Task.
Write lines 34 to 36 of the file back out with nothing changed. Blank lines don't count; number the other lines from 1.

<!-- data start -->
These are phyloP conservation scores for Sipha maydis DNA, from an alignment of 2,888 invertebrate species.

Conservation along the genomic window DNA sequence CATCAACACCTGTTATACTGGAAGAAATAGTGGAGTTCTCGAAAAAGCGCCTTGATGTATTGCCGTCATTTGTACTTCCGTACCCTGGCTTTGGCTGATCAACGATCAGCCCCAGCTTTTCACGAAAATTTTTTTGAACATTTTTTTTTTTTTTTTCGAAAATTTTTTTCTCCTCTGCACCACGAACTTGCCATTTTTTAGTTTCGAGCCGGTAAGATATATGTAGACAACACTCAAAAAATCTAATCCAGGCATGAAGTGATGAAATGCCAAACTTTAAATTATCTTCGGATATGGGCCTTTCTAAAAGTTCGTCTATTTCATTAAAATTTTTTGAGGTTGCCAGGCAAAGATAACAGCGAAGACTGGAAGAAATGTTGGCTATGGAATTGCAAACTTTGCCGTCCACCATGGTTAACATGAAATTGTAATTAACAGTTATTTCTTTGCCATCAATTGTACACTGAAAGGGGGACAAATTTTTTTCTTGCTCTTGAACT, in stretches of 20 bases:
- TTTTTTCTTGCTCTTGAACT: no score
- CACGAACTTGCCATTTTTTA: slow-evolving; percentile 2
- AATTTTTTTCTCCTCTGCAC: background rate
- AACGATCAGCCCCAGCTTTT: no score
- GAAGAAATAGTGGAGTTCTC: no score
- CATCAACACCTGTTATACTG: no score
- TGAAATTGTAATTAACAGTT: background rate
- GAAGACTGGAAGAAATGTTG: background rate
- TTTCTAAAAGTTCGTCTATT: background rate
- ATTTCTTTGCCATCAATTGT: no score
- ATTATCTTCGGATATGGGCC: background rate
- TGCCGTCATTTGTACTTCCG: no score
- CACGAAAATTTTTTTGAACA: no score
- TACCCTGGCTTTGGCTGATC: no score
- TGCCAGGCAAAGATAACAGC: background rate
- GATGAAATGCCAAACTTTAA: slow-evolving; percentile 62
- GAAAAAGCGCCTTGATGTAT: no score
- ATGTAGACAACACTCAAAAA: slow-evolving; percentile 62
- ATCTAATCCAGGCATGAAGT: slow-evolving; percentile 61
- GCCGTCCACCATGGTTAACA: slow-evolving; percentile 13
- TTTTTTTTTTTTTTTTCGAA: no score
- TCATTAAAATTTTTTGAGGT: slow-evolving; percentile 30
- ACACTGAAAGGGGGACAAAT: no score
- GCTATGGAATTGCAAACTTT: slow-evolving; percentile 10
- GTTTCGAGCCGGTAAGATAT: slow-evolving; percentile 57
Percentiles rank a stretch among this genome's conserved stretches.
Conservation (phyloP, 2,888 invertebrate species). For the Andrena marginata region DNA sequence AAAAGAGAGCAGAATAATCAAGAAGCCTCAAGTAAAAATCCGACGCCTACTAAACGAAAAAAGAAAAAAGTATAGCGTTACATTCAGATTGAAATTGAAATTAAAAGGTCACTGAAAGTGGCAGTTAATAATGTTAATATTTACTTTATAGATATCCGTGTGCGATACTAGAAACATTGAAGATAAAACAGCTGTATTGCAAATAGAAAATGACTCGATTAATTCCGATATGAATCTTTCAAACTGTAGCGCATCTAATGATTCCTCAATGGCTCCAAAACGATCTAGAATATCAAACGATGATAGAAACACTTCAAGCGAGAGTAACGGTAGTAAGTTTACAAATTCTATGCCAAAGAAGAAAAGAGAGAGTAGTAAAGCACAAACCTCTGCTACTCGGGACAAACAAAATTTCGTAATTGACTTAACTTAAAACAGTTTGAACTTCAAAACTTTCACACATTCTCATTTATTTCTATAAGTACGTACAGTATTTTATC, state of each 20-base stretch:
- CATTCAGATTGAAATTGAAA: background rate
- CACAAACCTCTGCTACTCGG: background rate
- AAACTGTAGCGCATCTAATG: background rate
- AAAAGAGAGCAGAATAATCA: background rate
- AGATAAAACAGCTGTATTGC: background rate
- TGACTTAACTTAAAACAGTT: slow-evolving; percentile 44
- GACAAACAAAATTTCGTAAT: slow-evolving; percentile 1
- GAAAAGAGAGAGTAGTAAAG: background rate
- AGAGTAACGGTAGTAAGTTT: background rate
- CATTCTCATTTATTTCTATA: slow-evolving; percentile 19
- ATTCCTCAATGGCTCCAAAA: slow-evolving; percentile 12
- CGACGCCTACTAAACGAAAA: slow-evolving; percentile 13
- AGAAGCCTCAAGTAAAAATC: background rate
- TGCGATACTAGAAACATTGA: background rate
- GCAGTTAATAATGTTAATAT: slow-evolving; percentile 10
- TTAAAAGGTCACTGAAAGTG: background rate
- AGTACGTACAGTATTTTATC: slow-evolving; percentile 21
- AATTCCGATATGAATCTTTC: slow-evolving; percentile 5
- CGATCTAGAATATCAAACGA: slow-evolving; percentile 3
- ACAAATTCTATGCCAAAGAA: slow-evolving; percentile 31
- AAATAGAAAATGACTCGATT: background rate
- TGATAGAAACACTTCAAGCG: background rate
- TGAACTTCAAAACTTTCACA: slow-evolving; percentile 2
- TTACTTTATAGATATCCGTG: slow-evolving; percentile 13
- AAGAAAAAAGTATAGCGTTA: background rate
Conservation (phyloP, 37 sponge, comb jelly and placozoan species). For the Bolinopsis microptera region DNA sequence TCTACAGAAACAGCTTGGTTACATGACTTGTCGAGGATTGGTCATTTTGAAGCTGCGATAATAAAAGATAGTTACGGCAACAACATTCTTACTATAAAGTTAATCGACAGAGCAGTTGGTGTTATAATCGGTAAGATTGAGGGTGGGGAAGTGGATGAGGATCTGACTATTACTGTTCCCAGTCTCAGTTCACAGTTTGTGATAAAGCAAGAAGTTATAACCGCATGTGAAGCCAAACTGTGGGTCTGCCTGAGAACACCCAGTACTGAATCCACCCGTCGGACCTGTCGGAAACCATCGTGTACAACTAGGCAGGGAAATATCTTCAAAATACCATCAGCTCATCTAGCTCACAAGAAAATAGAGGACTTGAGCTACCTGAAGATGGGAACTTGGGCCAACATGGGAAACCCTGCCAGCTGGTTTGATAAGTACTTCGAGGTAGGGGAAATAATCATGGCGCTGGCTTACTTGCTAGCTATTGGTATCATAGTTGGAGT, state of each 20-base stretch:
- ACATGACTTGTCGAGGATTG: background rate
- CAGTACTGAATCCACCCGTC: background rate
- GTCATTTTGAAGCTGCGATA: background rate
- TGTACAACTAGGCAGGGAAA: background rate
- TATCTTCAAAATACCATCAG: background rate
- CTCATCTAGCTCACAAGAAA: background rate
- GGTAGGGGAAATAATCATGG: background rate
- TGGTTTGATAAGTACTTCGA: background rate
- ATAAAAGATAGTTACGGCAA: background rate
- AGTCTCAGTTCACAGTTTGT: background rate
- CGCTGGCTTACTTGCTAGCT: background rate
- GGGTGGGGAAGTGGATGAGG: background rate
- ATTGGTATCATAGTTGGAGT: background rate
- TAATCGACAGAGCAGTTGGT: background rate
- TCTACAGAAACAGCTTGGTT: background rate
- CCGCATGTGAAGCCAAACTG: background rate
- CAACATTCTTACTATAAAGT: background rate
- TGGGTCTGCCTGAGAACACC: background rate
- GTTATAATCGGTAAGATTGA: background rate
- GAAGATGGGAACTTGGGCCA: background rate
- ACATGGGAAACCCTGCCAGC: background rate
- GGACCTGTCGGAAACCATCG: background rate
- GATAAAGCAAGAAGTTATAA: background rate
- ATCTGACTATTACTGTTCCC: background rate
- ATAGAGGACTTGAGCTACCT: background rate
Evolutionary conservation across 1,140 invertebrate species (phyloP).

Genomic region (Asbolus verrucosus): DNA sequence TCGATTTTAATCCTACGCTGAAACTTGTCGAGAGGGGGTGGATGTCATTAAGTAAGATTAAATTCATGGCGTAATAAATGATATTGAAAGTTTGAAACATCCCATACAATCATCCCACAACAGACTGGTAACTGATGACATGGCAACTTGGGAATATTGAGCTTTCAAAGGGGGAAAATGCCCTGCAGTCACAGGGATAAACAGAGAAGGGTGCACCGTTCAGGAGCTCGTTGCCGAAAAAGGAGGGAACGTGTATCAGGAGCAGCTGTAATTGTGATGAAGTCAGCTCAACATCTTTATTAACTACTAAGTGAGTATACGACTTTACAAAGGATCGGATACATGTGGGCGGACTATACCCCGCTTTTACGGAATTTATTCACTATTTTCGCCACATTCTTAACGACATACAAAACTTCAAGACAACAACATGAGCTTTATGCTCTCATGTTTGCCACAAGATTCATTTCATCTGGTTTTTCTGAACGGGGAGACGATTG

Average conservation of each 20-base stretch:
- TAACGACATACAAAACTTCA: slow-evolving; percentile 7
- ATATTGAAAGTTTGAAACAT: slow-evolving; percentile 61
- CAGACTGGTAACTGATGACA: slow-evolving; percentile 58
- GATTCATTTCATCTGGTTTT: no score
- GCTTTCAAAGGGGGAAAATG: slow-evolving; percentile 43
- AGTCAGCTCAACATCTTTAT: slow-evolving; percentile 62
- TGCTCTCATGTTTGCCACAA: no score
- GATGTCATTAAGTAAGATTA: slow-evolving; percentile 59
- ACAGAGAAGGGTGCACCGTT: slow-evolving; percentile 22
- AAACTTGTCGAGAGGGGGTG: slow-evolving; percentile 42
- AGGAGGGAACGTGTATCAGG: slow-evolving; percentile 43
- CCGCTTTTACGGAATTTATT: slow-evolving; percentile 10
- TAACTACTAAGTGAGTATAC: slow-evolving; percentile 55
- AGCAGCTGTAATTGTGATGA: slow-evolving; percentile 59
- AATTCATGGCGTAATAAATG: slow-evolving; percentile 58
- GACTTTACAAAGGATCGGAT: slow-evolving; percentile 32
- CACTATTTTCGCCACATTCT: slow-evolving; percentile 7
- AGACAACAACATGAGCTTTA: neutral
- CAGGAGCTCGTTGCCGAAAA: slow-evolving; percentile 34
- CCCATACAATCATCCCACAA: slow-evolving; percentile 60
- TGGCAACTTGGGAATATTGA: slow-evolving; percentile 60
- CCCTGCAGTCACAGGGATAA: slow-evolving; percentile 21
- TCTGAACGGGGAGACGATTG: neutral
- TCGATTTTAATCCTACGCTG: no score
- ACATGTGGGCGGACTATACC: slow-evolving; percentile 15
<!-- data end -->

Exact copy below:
- AGATAAAACAGCTGTATTGC: background rate
- TGACTTAACTTAAAACAGTT: slow-evolving; percentile 44
- GACAAACAAAATTTCGTAAT: slow-evolving; percentile 1